# Find the critical points of this function:

knowlewj01

## Homework Statement

Find the critical points of this function and determine wether they are local maxima, minima or saddle points...

$f=\frac{1}{x} + \frac{1}{y} + xy$

## The Attempt at a Solution

start off by partially differentiating and setting to zero for x and y:

$\frac{\partial f}{\partial x}=\frac{\partial f}{\partial y}=0$

$\frac{\partial f}{\partial x}= -\frac{1}{x^2} + y = 0$

$\therefore y=\frac{1}{x^2}$

$\frac{\partial f}{\partial y}= -\frac{1}{y^2} + x = 0$

$\therefore x=\frac{1}{y^2}$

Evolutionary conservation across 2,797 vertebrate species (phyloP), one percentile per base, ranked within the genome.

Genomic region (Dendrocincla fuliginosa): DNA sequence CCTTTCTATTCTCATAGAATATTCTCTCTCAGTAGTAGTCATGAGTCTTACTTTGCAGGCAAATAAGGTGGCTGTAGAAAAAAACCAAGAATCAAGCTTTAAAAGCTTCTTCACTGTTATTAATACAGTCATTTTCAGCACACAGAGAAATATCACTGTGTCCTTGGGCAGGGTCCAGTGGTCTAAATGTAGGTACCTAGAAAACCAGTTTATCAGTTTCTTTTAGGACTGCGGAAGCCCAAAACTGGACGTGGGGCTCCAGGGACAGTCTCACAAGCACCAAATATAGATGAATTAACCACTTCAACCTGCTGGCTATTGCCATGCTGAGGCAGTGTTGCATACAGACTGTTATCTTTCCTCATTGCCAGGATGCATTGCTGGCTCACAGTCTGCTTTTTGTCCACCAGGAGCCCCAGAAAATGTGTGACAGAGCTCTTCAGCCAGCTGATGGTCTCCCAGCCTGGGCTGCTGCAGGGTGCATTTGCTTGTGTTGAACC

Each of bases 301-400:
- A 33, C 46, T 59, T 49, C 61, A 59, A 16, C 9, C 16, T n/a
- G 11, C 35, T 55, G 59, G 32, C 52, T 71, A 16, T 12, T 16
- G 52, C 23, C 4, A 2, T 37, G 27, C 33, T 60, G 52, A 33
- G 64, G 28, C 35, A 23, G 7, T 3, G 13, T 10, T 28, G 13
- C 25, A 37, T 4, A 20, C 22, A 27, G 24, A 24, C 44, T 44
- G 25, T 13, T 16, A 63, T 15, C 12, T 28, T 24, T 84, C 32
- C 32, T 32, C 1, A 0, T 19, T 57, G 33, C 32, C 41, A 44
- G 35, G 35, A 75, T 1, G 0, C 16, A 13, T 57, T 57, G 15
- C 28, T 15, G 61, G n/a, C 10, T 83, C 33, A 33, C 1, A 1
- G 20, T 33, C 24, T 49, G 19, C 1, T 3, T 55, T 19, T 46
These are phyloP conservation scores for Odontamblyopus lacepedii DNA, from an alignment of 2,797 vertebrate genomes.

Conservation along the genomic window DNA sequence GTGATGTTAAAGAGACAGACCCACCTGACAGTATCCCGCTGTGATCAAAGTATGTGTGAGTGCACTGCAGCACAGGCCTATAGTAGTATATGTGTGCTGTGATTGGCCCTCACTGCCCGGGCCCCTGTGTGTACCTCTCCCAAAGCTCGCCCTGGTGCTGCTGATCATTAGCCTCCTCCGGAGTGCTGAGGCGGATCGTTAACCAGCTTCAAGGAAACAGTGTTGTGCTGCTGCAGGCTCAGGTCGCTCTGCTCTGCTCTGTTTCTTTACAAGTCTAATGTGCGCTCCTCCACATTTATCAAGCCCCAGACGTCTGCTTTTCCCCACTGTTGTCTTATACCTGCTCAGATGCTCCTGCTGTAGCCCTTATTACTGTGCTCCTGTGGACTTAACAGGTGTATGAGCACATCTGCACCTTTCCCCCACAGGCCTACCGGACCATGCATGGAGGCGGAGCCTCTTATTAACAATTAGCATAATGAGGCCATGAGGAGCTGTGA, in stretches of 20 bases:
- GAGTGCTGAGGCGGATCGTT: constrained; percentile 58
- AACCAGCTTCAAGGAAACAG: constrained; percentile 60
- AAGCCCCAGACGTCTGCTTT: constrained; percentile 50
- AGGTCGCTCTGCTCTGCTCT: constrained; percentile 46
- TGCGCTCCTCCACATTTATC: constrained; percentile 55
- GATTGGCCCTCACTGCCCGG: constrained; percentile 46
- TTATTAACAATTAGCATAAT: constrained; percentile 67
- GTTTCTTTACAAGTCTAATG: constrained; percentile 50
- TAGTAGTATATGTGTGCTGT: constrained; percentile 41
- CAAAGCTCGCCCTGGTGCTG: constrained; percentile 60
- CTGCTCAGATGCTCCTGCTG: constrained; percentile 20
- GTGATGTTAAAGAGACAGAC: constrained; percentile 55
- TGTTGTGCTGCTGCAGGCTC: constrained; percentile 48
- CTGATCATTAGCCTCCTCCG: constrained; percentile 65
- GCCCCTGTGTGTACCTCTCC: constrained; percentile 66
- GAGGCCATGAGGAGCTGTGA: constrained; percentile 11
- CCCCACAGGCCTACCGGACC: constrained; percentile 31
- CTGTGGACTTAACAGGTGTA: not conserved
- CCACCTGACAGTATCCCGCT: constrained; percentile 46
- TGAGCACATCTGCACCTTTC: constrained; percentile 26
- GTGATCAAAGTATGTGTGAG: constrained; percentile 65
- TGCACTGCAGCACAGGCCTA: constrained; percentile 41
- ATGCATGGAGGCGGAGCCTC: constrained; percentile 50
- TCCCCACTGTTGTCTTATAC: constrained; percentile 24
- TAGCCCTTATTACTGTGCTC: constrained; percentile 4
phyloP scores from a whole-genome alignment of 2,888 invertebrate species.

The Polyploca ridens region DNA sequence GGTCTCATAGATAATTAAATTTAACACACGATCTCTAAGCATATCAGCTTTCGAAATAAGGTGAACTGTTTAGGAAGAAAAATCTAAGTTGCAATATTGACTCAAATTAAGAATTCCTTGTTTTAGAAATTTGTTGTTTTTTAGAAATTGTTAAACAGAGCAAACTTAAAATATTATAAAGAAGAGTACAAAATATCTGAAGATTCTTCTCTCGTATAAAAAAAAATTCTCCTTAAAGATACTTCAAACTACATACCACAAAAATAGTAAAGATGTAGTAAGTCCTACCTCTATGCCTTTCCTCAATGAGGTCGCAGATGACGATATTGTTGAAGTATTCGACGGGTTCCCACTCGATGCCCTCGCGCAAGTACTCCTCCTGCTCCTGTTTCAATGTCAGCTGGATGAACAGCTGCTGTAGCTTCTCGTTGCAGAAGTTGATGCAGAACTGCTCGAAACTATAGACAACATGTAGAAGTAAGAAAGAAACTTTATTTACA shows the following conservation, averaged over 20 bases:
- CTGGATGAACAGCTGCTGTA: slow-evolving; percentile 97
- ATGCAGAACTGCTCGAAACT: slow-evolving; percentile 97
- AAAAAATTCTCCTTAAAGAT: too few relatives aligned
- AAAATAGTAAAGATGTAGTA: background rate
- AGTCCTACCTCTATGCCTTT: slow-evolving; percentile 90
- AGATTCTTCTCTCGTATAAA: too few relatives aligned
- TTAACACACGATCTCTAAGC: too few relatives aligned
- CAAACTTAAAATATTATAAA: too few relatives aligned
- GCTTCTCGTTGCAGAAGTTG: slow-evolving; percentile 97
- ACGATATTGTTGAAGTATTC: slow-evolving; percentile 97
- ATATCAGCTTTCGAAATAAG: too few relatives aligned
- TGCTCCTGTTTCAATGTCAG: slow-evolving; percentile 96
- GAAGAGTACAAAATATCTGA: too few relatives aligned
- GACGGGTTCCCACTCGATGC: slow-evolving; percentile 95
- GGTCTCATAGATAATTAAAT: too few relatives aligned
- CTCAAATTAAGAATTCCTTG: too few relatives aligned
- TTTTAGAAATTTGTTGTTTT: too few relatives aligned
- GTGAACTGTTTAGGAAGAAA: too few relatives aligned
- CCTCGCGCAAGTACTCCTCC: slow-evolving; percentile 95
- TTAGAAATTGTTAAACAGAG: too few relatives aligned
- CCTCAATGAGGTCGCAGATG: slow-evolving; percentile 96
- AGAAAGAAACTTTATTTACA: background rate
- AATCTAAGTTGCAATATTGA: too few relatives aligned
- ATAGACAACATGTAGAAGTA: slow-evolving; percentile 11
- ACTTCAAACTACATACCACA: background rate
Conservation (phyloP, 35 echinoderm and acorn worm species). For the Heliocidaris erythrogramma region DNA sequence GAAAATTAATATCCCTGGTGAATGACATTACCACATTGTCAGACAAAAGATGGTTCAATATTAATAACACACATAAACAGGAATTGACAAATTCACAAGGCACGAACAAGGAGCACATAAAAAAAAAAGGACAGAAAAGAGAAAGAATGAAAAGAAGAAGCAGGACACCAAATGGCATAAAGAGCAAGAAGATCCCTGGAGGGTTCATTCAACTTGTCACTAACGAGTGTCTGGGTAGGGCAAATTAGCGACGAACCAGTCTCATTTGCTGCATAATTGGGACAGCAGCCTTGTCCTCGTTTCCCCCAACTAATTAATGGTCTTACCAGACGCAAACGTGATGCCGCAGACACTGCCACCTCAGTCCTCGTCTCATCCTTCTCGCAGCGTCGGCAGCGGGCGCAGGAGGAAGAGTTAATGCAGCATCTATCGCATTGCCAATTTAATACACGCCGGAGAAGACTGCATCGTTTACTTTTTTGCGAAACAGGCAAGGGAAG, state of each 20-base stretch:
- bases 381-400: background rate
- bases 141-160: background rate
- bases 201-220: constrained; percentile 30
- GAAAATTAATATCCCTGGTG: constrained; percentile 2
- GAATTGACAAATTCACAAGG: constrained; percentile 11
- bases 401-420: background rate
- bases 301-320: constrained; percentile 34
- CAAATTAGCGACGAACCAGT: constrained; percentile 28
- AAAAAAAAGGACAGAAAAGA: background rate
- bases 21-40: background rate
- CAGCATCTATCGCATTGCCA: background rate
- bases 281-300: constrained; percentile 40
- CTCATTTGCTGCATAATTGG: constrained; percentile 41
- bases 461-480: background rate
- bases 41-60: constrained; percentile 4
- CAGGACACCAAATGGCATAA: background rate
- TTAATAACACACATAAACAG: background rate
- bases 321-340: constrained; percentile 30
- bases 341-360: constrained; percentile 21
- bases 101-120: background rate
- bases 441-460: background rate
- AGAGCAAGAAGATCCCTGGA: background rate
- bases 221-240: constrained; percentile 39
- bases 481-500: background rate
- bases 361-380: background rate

so:

$\exists$ a stationary point at $(\frac{1}{y^2},\frac{1}{x^2})$

using $D = f_{xx}f_{yy} - (f_{xy})^2$

Does all of this look ok so far? because i do not get a definitive answer for where the critical point lies or any indication of it's nature.

## Answers and Replies

Fightfish
No, both conditions have to be satisfied. Surely you can't leave your coordinates in terms of each other - they can and should then be simplified! So, it is a matter of solving the equations
$$y=\frac{1}{x^2}$$
$$x=\frac{1}{y^2}$$
simultaneously.